Interpretation: SinoPac Bank
SinoPac Bank is widely regarded as one of the early adopters of e-commerce
banking and as such has relatively well established English language and
Mandarin sites. SinoPac have deliberately chosen to use a very specific
form of local iconography (the image of the double-fish sign),
which decorates the exterior of their head-office building in downtown
Taipei for local users, whilst projecting a neutral image Welcome
to SinoPac Bank: we grow your assets to US/ English investors. The
double-fish sign can be seen to be strongly culturally bound,
(ie, users give meaning to signs based on their local contextual and cultural
cues) as follows:
|1. The meaning
of the double-fish sign is dual it serves as a
visual reminder to local residents who are familiar with the exterior
physical decoration of the building
2. The sign
more generally seeks to convey the message of prosperity
something will always be left over each year after a Chinese
New Year feast.
Finally, such prominent site signification can be seen to project
a more general cultural message: whilst the Bank is using e-mediated
forms of commerce and addressing global e-Markets, it is, nevertheless,
cherishing traditional Chinese values.
Interpretation: Yu Shan Bank
Here site signification makes little attempt to be inclusive. There is
no English language version, only Mandarin. The brand sign used here has
an entirely local significance, since the name of the bank is derived
from Yu Shan (Jade Mountain) symbolism, the highest mountain-peak
in Taiwan. The message this brand sign transmits seeks to reinforce local
rituals, since anecdotally, it is said that the founder of the bank still
encourages all senior staff to climb the mountain every year (to engage
in a collective symbolic act invoking the spirit of the mountain). Notice
also the images of people presented here they represent only a
single ethnic group. Signification does not seek to address the needs
of a wider audience. Clearly a niche player, representing local cultural
continuity, rather than change.
Interpretation: Grand Commercial Bank
This site seeks to exploit a particular form of shopping culture, common
in urban Taiwan, which promulgates use of cartoon characters to market
and promote sales (The site home page reproduced above is offering customers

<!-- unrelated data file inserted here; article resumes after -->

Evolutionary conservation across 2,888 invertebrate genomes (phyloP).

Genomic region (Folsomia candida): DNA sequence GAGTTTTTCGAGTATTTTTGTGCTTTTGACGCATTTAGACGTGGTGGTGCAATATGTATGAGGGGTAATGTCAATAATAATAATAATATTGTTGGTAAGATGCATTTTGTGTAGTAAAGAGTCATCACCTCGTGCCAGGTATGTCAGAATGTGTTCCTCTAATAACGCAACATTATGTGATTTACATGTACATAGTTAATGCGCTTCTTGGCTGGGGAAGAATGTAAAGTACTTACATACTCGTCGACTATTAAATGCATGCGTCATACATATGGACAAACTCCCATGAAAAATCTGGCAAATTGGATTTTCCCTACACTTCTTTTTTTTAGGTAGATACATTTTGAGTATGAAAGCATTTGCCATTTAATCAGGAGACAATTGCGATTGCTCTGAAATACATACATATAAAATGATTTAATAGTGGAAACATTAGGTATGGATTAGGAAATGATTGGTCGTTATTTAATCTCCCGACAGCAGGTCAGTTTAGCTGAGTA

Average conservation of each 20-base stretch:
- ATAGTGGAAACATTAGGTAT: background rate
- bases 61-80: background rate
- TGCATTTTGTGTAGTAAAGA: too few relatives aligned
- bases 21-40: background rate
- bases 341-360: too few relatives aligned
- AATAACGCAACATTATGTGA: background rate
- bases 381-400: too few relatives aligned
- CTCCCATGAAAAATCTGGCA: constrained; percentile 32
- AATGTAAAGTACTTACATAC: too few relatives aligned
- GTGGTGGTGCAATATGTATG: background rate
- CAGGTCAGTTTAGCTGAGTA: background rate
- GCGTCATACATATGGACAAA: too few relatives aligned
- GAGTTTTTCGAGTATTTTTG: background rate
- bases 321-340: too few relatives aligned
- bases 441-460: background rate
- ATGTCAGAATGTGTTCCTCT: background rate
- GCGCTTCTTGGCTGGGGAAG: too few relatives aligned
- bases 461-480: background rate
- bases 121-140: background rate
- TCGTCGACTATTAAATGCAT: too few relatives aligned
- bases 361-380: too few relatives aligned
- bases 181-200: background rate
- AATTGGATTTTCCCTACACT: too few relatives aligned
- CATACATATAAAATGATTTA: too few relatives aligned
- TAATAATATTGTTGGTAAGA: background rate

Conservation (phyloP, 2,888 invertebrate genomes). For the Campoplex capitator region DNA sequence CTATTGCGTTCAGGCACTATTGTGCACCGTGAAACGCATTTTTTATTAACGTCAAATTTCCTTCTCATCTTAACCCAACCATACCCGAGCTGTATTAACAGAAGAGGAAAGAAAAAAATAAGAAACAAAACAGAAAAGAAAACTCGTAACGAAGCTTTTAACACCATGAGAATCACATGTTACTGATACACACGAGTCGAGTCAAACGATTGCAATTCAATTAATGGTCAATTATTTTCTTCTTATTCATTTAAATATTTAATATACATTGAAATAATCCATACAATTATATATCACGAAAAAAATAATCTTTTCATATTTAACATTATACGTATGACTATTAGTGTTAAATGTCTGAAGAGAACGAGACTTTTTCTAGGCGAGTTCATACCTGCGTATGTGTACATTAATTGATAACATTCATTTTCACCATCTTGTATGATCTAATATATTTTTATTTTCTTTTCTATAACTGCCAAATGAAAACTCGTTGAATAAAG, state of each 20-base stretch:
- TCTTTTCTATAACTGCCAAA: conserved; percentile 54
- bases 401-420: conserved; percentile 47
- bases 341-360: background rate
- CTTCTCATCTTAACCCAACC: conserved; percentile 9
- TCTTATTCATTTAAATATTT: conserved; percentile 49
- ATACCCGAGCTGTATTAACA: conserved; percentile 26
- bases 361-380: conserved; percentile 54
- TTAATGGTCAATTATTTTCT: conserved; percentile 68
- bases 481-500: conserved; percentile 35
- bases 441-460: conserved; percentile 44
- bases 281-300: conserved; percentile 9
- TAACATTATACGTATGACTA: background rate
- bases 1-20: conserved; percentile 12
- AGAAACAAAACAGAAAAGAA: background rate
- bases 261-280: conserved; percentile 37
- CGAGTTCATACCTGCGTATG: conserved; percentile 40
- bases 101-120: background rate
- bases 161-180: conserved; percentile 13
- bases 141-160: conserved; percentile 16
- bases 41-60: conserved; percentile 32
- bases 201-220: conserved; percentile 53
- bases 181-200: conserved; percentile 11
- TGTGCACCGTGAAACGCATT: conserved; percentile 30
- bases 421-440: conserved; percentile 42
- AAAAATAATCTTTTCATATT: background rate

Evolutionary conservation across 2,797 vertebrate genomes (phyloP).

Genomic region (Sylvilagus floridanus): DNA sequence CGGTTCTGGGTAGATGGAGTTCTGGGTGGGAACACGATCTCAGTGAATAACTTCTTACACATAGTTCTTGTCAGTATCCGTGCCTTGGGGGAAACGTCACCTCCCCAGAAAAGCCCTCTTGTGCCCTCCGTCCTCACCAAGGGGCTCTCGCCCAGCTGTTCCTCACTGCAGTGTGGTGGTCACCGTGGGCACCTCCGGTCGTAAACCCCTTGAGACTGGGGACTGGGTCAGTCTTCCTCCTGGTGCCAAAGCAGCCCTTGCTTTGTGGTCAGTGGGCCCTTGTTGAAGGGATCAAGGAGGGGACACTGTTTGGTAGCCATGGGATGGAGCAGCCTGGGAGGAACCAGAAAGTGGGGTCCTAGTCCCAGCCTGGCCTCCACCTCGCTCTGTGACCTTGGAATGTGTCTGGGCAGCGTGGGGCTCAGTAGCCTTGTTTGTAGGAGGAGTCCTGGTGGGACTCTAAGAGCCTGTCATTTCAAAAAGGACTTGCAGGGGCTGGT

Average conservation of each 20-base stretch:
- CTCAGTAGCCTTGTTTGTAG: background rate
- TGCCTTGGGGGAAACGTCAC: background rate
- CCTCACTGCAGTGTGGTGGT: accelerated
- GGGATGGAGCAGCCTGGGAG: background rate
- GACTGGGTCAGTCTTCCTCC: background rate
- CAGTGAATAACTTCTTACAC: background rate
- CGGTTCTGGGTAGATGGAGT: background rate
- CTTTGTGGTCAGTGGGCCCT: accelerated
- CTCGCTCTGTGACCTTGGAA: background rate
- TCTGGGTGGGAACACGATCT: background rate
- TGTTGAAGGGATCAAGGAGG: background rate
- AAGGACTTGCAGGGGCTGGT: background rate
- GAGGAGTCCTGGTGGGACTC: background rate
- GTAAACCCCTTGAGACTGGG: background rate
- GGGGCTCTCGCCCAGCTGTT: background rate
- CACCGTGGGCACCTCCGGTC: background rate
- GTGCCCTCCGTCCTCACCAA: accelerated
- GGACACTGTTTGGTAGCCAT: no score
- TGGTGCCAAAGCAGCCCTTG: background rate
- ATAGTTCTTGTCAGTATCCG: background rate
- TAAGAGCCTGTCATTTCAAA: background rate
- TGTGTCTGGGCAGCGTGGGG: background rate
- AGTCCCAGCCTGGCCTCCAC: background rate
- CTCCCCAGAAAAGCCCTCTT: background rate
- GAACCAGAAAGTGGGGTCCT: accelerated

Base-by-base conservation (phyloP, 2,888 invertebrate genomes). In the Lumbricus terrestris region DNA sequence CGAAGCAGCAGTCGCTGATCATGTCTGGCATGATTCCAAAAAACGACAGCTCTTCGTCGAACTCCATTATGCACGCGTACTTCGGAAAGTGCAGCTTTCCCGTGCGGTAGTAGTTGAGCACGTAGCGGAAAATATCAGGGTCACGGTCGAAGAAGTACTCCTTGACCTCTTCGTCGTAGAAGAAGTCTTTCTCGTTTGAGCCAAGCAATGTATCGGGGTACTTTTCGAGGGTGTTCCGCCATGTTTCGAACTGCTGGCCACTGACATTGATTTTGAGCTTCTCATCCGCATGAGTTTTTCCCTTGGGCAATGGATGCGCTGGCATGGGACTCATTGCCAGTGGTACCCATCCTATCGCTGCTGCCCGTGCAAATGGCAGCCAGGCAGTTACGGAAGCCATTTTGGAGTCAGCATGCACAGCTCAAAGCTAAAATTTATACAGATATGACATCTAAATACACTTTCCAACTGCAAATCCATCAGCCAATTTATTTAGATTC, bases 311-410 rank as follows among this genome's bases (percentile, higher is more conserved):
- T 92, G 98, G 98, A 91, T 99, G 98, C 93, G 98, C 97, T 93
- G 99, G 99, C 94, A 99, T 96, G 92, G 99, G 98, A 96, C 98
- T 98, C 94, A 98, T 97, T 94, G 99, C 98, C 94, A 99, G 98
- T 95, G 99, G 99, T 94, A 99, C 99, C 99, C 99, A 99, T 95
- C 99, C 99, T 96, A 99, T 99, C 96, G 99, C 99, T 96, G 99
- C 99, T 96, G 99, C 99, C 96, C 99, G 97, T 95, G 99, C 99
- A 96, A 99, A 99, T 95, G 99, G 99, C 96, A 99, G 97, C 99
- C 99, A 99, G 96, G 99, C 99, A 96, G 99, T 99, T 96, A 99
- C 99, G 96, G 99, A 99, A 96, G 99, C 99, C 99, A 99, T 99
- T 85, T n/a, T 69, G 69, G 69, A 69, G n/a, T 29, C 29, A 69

a Pokemon promotion). The surprising and visually striking signification
and images appear alien to an English viewers expectations of bank
site content. This imagery shows strong Japanese influences and can be
related to the success of a particular Taiwanese Hello Kitty
credit card directed mainly towards young women. The use of cartoon
iconography forms part of a wider Asia-Pacific shopping cultural phenomena,
in which the traditional Asian cultural aversion to borrowing and use
of credit cards is being ameliorated through the use of youth-oriented
branding using cartoon characters (Hui, 2001). One can also perhaps suggest
links between the striking site signification used here, with the rapidly
expanding urban cult of urban comic-lending shops and comic-culture we
have mentioned previously.
Interpretation: Fubon Bank
English language web-site shows much stronger influences of global values
and images and does not appear to address local cultural factors to any
great extent. The site projects a strong, but somewhat stereotypical financial
iconography, comprising images of modern office buildings, various key
statistics, and financial graphics (ie, familiar global financial signs).
Indeed, the site signification is deliberately generic, so as to attract
global, rather than local investors.
These exemplar sites reveal a complex mix of signification: some signs
appear to reflect entirely local cultural dimensions, whilst wider influences
such as Asia-Pacific regional and Japanese inspired hyper-consumerism
(cartoon and toy promotions) are evident in the imagery used in the Grand
Commercial Bank and SinoPac homepages. In contrast, Fubon Bank appears
to represent a more homogenised global value eFinance ideology, indistinguishable
perhaps, from any banking site worldwide. What, if anything, can we conclude?
Perhaps only that this diversity and specificity of web-site design is
itself a reflection of an equally diverse set of influences and heterogeneous
cultural phenomena operating within modern Taiwan today.
At a macro-level, Taiwan appears to represent cultural continuity through